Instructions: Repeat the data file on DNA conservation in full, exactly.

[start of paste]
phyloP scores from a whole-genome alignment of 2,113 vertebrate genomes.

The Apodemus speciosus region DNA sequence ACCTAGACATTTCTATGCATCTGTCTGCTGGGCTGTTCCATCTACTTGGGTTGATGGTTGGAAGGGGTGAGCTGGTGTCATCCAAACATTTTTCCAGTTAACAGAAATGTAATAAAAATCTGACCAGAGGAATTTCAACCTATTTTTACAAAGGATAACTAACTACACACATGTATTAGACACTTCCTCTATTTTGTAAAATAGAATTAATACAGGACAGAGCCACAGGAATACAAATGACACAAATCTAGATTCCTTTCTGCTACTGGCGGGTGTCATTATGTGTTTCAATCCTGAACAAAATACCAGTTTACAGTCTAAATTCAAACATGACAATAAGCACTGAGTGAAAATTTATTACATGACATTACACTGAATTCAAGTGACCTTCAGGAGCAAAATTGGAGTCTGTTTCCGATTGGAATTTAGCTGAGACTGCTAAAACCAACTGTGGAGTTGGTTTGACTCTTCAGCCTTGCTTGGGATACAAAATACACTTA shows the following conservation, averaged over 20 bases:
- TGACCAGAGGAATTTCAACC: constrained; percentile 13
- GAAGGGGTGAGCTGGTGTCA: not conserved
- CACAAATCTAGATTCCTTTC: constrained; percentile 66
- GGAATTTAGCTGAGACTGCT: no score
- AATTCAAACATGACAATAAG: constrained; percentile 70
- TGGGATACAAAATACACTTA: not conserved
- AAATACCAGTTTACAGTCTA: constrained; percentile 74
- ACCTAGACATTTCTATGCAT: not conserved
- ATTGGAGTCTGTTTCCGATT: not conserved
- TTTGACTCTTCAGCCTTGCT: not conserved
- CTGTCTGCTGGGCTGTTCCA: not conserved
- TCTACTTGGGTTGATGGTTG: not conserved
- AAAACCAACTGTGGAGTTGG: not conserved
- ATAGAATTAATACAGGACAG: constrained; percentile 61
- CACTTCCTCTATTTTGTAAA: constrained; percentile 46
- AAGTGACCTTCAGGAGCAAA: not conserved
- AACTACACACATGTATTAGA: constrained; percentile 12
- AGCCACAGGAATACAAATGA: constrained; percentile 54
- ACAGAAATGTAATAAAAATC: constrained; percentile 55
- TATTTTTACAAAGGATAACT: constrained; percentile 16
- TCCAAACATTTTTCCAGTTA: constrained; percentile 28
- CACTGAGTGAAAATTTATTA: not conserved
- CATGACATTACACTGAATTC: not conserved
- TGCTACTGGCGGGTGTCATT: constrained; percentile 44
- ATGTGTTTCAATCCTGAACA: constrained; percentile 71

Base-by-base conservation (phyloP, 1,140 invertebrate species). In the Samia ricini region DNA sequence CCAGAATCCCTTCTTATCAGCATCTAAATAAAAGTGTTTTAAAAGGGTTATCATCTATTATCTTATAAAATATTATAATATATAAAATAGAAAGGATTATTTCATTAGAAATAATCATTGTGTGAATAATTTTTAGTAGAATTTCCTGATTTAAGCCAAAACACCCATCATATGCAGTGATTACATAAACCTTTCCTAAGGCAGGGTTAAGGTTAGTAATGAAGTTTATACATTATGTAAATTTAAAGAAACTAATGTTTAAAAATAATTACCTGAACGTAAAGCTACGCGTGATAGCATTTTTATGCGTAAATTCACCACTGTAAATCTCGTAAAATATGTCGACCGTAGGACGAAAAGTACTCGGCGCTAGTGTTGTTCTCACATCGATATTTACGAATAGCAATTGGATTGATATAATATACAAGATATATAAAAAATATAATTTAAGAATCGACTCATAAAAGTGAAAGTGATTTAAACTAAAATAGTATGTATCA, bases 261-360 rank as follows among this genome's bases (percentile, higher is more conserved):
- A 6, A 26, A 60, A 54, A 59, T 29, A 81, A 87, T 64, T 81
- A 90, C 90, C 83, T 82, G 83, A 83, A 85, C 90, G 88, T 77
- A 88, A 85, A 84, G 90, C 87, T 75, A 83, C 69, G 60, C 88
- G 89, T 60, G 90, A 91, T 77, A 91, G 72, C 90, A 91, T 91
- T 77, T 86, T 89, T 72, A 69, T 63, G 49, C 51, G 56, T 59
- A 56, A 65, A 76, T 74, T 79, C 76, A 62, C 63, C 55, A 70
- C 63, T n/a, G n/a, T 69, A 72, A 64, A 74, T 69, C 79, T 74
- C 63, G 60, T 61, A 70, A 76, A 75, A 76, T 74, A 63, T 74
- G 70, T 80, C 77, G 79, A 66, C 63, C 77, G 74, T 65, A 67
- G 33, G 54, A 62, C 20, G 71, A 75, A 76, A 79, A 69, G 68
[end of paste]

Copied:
phyloP scores from a whole-genome alignment of 2,113 vertebrate genomes.

The Apodemus speciosus region DNA sequence ACCTAGACATTTCTATGCATCTGTCTGCTGGGCTGTTCCATCTACTTGGGTTGATGGTTGGAAGGGGTGAGCTGGTGTCATCCAAACATTTTTCCAGTTAACAGAAATGTAATAAAAATCTGACCAGAGGAATTTCAACCTATTTTTACAAAGGATAACTAACTACACACATGTATTAGACACTTCCTCTATTTTGTAAAATAGAATTAATACAGGACAGAGCCACAGGAATACAAATGACACAAATCTAGATTCCTTTCTGCTACTGGCGGGTGTCATTATGTGTTTCAATCCTGAACAAAATACCAGTTTACAGTCTAAATTCAAACATGACAATAAGCACTGAGTGAAAATTTATTACATGACATTACACTGAATTCAAGTGACCTTCAGGAGCAAAATTGGAGTCTGTTTCCGATTGGAATTTAGCTGAGACTGCTAAAACCAACTGTGGAGTTGGTTTGACTCTTCAGCCTTGCTTGGGATACAAAATACACTTA shows the following conservation, averaged over 20 bases:
- TGACCAGAGGAATTTCAACC: constrained; percentile 13
- GAAGGGGTGAGCTGGTGTCA: not conserved
- CACAAATCTAGATTCCTTTC: constrained; percentile 66
- GGAATTTAGCTGAGACTGCT: no score
- AATTCAAACATGACAATAAG: constrained; percentile 70
- TGGGATACAAAATACACTTA: not conserved
- AAATACCAGTTTACAGTCTA: constrained; percentile 74
- ACCTAGACATTTCTATGCAT: not conserved
- ATTGGAGTCTGTTTCCGATT: not conserved
- TTTGACTCTTCAGCCTTGCT: not conserved
- CTGTCTGCTGGGCTGTTCCA: not conserved
- TCTACTTGGGTTGATGGTTG: not conserved
- AAAACCAACTGTGGAGTTGG: not conserved
- ATAGAATTAATACAGGACAG: constrained; percentile 61
- CACTTCCTCTATTTTGTAAA: constrained; percentile 46
- AAGTGACCTTCAGGAGCAAA: not conserved
- AACTACACACATGTATTAGA: constrained; percentile 12
- AGCCACAGGAATACAAATGA: constrained; percentile 54
- ACAGAAATGTAATAAAAATC: constrained; percentile 55
- TATTTTTACAAAGGATAACT: constrained; percentile 16
- TCCAAACATTTTTCCAGTTA: constrained; percentile 28
- CACTGAGTGAAAATTTATTA: not conserved
- CATGACATTACACTGAATTC: not conserved
- TGCTACTGGCGGGTGTCATT: constrained; percentile 44
- ATGTGTTTCAATCCTGAACA: constrained; percentile 71

Base-by-base conservation (phyloP, 1,140 invertebrate species). In the Samia ricini region DNA sequence CCAGAATCCCTTCTTATCAGCATCTAAATAAAAGTGTTTTAAAAGGGTTATCATCTATTATCTTATAAAATATTATAATATATAAAATAGAAAGGATTATTTCATTAGAAATAATCATTGTGTGAATAATTTTTAGTAGAATTTCCTGATTTAAGCCAAAACACCCATCATATGCAGTGATTACATAAACCTTTCCTAAGGCAGGGTTAAGGTTAGTAATGAAGTTTATACATTATGTAAATTTAAAGAAACTAATGTTTAAAAATAATTACCTGAACGTAAAGCTACGCGTGATAGCATTTTTATGCGTAAATTCACCACTGTAAATCTCGTAAAATATGTCGACCGTAGGACGAAAAGTACTCGGCGCTAGTGTTGTTCTCACATCGATATTTACGAATAGCAATTGGATTGATATAATATACAAGATATATAAAAAATATAATTTAAGAATCGACTCATAAAAGTGAAAGTGATTTAAACTAAAATAGTATGTATCA, bases 261-360 rank as follows among this genome's bases (percentile, higher is more conserved):
- A 6, A 26, A 60, A 54, A 59, T 29, A 81, A 87, T 64, T 81
- A 90, C 90, C 83, T 82, G 83, A 83, A 85, C 90, G 88, T 77
- A 88, A 85, A 84, G 90, C 87, T 75, A 83, C 69, G 60, C 88
- G 89, T 60, G 90, A 91, T 77, A 91, G 72, C 90, A 91, T 91
- T 77, T 86, T 89, T 72, A 69, T 63, G 49, C 51, G 56, T 59
- A 56, A 65, A 76, T 74, T 79, C 76, A 62, C 63, C 55, A 70
- C 63, T n/a, G n/a, T 69, A 72, A 64, A 74, T 69, C 79, T 74
- C 63, G 60, T 61, A 70, A 76, A 75, A 76, T 74, A 63, T 74
- G 70, T 80, C 77, G 79, A 66, C 63, C 77, G 74, T 65, A 67
- G 33, G 54, A 62, C 20, G 71, A 75, A 76, A 79, A 69, G 68